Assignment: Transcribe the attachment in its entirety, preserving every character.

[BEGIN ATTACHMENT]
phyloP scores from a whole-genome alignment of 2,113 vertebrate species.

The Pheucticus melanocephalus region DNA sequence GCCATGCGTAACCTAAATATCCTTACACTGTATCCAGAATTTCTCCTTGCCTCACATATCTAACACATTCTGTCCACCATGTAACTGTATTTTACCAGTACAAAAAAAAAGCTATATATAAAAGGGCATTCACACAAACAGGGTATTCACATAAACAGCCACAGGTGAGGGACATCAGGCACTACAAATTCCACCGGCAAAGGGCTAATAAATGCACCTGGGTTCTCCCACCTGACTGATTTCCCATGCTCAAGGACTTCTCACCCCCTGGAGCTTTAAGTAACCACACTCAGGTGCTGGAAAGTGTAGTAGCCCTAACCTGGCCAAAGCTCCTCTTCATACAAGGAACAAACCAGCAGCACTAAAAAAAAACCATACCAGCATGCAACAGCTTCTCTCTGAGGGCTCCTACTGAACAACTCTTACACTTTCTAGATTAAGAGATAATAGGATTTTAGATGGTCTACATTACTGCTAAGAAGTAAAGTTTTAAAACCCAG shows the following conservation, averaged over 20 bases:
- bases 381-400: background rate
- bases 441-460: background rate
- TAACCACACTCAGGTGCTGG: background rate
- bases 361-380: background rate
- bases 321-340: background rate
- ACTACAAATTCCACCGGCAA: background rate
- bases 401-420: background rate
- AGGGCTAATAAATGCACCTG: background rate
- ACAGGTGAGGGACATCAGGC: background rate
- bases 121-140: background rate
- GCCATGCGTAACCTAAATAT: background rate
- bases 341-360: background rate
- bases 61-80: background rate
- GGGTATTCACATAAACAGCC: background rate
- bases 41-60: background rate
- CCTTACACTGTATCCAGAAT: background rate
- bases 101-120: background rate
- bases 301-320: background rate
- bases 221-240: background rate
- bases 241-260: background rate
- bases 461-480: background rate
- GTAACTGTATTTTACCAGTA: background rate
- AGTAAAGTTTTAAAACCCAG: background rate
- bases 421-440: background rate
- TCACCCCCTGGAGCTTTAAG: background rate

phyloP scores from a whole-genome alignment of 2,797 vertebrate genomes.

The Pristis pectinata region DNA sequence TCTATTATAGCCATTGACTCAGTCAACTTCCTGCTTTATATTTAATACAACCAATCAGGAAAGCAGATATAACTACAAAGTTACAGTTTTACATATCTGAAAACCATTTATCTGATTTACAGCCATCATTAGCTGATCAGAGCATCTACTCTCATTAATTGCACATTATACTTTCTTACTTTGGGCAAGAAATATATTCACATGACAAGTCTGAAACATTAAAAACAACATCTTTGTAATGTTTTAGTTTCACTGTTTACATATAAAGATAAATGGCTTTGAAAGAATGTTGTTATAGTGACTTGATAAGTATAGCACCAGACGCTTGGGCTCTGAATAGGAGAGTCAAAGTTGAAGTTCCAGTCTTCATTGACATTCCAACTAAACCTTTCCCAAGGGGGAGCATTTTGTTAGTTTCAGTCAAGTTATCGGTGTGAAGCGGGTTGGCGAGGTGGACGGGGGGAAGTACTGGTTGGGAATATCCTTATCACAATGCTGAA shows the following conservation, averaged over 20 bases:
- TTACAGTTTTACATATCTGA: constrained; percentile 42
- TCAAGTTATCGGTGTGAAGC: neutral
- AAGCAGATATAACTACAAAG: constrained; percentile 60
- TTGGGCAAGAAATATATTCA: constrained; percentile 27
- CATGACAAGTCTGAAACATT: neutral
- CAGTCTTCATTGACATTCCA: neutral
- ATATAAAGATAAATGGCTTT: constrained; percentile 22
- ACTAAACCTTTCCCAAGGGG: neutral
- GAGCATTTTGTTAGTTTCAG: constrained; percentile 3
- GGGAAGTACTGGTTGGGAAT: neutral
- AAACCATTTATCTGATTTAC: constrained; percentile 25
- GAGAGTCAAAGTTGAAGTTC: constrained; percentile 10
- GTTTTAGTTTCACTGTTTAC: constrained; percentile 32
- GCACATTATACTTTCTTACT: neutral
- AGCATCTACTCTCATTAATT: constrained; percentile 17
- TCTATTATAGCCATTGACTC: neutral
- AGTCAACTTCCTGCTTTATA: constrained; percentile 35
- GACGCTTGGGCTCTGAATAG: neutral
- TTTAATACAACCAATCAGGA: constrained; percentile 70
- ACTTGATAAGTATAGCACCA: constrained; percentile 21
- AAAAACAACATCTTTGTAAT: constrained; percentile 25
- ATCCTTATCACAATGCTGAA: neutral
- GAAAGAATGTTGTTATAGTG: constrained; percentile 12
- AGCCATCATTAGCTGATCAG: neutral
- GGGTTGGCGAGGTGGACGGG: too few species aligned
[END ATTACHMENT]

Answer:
phyloP scores from a whole-genome alignment of 2,113 vertebrate species.

The Pheucticus melanocephalus region DNA sequence GCCATGCGTAACCTAAATATCCTTACACTGTATCCAGAATTTCTCCTTGCCTCACATATCTAACACATTCTGTCCACCATGTAACTGTATTTTACCAGTACAAAAAAAAAGCTATATATAAAAGGGCATTCACACAAACAGGGTATTCACATAAACAGCCACAGGTGAGGGACATCAGGCACTACAAATTCCACCGGCAAAGGGCTAATAAATGCACCTGGGTTCTCCCACCTGACTGATTTCCCATGCTCAAGGACTTCTCACCCCCTGGAGCTTTAAGTAACCACACTCAGGTGCTGGAAAGTGTAGTAGCCCTAACCTGGCCAAAGCTCCTCTTCATACAAGGAACAAACCAGCAGCACTAAAAAAAAACCATACCAGCATGCAACAGCTTCTCTCTGAGGGCTCCTACTGAACAACTCTTACACTTTCTAGATTAAGAGATAATAGGATTTTAGATGGTCTACATTACTGCTAAGAAGTAAAGTTTTAAAACCCAG shows the following conservation, averaged over 20 bases:
- bases 381-400: background rate
- bases 441-460: background rate
- TAACCACACTCAGGTGCTGG: background rate
- bases 361-380: background rate
- bases 321-340: background rate
- ACTACAAATTCCACCGGCAA: background rate
- bases 401-420: background rate
- AGGGCTAATAAATGCACCTG: background rate
- ACAGGTGAGGGACATCAGGC: background rate
- bases 121-140: background rate
- GCCATGCGTAACCTAAATAT: background rate
- bases 341-360: background rate
- bases 61-80: background rate
- GGGTATTCACATAAACAGCC: background rate
- bases 41-60: background rate
- CCTTACACTGTATCCAGAAT: background rate
- bases 101-120: background rate
- bases 301-320: background rate
- bases 221-240: background rate
- bases 241-260: background rate
- bases 461-480: background rate
- GTAACTGTATTTTACCAGTA: background rate
- AGTAAAGTTTTAAAACCCAG: background rate
- bases 421-440: background rate
- TCACCCCCTGGAGCTTTAAG: background rate

phyloP scores from a whole-genome alignment of 2,797 vertebrate genomes.

The Pristis pectinata region DNA sequence TCTATTATAGCCATTGACTCAGTCAACTTCCTGCTTTATATTTAATACAACCAATCAGGAAAGCAGATATAACTACAAAGTTACAGTTTTACATATCTGAAAACCATTTATCTGATTTACAGCCATCATTAGCTGATCAGAGCATCTACTCTCATTAATTGCACATTATACTTTCTTACTTTGGGCAAGAAATATATTCACATGACAAGTCTGAAACATTAAAAACAACATCTTTGTAATGTTTTAGTTTCACTGTTTACATATAAAGATAAATGGCTTTGAAAGAATGTTGTTATAGTGACTTGATAAGTATAGCACCAGACGCTTGGGCTCTGAATAGGAGAGTCAAAGTTGAAGTTCCAGTCTTCATTGACATTCCAACTAAACCTTTCCCAAGGGGGAGCATTTTGTTAGTTTCAGTCAAGTTATCGGTGTGAAGCGGGTTGGCGAGGTGGACGGGGGGAAGTACTGGTTGGGAATATCCTTATCACAATGCTGAA shows the following conservation, averaged over 20 bases:
- TTACAGTTTTACATATCTGA: constrained; percentile 42
- TCAAGTTATCGGTGTGAAGC: neutral
- AAGCAGATATAACTACAAAG: constrained; percentile 60
- TTGGGCAAGAAATATATTCA: constrained; percentile 27
- CATGACAAGTCTGAAACATT: neutral
- CAGTCTTCATTGACATTCCA: neutral
- ATATAAAGATAAATGGCTTT: constrained; percentile 22
- ACTAAACCTTTCCCAAGGGG: neutral
- GAGCATTTTGTTAGTTTCAG: constrained; percentile 3
- GGGAAGTACTGGTTGGGAAT: neutral
- AAACCATTTATCTGATTTAC: constrained; percentile 25
- GAGAGTCAAAGTTGAAGTTC: constrained; percentile 10
- GTTTTAGTTTCACTGTTTAC: constrained; percentile 32
- GCACATTATACTTTCTTACT: neutral
- AGCATCTACTCTCATTAATT: constrained; percentile 17
- TCTATTATAGCCATTGACTC: neutral
- AGTCAACTTCCTGCTTTATA: constrained; percentile 35
- GACGCTTGGGCTCTGAATAG: neutral
- TTTAATACAACCAATCAGGA: constrained; percentile 70
- ACTTGATAAGTATAGCACCA: constrained; percentile 21
- AAAAACAACATCTTTGTAAT: constrained; percentile 25
- ATCCTTATCACAATGCTGAA: neutral
- GAAAGAATGTTGTTATAGTG: constrained; percentile 12
- AGCCATCATTAGCTGATCAG: neutral
- GGGTTGGCGAGGTGGACGGG: too few species aligned